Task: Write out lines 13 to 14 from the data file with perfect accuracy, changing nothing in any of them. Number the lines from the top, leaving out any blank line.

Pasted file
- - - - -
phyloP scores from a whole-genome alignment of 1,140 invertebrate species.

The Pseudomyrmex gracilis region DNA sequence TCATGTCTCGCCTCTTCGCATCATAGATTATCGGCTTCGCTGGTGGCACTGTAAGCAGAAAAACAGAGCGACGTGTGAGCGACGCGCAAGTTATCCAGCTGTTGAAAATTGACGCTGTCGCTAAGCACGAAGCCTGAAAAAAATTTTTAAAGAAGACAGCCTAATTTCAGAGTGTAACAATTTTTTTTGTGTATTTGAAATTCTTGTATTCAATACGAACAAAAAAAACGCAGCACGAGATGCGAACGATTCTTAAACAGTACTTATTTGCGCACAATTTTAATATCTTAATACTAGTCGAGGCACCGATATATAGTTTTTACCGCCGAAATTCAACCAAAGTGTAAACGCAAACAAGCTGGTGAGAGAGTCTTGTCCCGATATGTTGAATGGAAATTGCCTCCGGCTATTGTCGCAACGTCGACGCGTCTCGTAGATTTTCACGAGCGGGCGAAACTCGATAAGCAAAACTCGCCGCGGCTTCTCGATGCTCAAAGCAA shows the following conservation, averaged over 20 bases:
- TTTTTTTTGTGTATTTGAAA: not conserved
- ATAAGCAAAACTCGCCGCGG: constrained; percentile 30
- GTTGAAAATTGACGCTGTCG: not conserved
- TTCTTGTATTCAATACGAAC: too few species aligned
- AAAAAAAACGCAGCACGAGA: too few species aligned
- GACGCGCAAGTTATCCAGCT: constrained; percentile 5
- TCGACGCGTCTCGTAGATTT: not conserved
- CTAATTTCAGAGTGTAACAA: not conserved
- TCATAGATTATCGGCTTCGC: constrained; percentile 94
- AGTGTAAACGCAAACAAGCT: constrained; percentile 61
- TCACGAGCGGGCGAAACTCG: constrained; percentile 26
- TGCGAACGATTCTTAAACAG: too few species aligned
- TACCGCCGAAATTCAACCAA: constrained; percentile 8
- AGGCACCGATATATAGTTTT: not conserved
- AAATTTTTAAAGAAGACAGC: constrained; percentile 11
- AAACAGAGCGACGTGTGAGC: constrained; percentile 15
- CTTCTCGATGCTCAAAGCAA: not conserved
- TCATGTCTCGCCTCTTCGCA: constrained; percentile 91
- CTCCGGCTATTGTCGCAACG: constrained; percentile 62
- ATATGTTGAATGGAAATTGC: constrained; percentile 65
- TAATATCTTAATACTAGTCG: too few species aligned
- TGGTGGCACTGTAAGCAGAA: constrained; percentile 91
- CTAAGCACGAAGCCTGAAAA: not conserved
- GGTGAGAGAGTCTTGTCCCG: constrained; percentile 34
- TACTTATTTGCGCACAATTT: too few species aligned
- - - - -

- TCACGAGCGGGCGAAACTCG: constrained; percentile 26
- TGCGAACGATTCTTAAACAG: too few species aligned